Double-snouted brush-footed pearly crescentspot

Spent way too much time last evening identifying this butterfly, making a slide show, and attempting to write a poem.  Phyciodes tharos was worth it.

The butterfly is a pearly crescentspot, or pearl crescentspot, a very common little creature.  It was also a very cooperative creature, sitting on the leaf right at my eye level, slowly opening and closing its wings and pirouetting.

The slide show still won't work for me, but you can clearly see the double snout.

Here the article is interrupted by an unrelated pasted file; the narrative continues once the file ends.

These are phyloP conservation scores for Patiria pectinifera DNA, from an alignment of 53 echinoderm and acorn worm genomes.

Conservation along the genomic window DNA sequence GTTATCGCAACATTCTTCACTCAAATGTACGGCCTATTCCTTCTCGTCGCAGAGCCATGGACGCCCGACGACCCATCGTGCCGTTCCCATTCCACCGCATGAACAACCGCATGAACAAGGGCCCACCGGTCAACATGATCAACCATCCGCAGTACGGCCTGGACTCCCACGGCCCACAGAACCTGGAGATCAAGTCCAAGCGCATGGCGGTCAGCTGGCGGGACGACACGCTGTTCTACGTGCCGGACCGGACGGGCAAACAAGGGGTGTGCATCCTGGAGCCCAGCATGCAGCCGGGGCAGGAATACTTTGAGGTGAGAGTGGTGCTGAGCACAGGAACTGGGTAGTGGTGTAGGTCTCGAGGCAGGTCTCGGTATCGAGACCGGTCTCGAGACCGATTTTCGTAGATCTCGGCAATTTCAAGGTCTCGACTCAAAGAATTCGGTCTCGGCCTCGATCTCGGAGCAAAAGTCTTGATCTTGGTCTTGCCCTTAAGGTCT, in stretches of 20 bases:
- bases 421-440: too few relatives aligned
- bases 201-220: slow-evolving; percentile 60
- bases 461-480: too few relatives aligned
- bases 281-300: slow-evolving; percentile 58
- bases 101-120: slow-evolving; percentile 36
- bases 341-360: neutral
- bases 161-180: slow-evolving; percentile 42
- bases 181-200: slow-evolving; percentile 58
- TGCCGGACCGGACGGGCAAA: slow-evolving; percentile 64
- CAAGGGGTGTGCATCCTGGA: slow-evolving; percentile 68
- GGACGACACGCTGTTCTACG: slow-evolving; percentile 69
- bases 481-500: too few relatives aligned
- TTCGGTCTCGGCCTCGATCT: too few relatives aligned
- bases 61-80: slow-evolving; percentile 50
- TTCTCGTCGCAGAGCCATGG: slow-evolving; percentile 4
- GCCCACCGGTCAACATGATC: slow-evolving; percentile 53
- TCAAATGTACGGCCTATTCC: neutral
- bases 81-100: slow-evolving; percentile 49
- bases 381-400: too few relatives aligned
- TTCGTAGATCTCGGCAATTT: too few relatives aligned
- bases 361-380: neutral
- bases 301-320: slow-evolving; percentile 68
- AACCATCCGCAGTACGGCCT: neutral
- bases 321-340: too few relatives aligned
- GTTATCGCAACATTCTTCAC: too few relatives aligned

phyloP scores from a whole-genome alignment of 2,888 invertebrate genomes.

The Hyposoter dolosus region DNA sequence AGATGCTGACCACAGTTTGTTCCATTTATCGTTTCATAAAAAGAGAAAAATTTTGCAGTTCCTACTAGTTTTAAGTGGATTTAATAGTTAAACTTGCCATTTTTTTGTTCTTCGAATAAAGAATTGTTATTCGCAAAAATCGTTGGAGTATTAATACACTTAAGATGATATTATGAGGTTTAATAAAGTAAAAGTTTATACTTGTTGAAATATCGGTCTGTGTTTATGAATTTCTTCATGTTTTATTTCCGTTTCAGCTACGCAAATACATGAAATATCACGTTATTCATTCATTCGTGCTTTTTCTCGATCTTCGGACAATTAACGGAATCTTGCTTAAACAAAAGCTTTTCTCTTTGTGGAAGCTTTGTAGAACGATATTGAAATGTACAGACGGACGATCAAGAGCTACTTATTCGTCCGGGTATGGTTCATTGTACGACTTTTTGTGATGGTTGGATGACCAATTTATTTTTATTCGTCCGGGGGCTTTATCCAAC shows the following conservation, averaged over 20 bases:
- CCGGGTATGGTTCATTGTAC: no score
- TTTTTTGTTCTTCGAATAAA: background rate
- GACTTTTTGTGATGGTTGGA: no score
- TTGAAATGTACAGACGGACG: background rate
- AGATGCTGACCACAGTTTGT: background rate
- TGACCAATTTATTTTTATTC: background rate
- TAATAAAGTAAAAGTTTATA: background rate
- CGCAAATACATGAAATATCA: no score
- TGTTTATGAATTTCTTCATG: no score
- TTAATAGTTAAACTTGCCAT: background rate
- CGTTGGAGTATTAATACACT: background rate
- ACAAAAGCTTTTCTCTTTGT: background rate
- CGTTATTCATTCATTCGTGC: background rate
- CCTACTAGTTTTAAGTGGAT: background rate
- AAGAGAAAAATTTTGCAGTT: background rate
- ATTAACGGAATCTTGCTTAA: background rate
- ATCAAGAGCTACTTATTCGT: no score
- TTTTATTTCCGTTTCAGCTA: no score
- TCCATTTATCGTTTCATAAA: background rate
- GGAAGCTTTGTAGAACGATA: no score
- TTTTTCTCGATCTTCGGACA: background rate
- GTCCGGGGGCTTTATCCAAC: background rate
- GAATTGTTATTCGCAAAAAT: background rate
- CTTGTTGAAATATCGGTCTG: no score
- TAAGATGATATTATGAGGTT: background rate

You may want to make a crescentspot Tiffany lamp after viewing, or plant more asters.

Good to know that Phyciodes tharos has no economic impact, and thus might be safe from both the Republicans and the Democrats in Congress.  Now that I know what to watch for, I'll be on the lookout for its caterpillar.

The photos were taken 4/5/2011 at 4:45 p.m. on the Rowlett Creek Trail at Oak Point Nature Preserve.  The bluebonnets are fantastic right now near the amphitheater.

© 2011 Nancy L. Ruder

1 comment:

Kathleen said...

I do have wild tiny baby perennial asters so I will keep an eye out for this pearly crescent winged thing!!

Beautiful, beautiful photos. Thank you!


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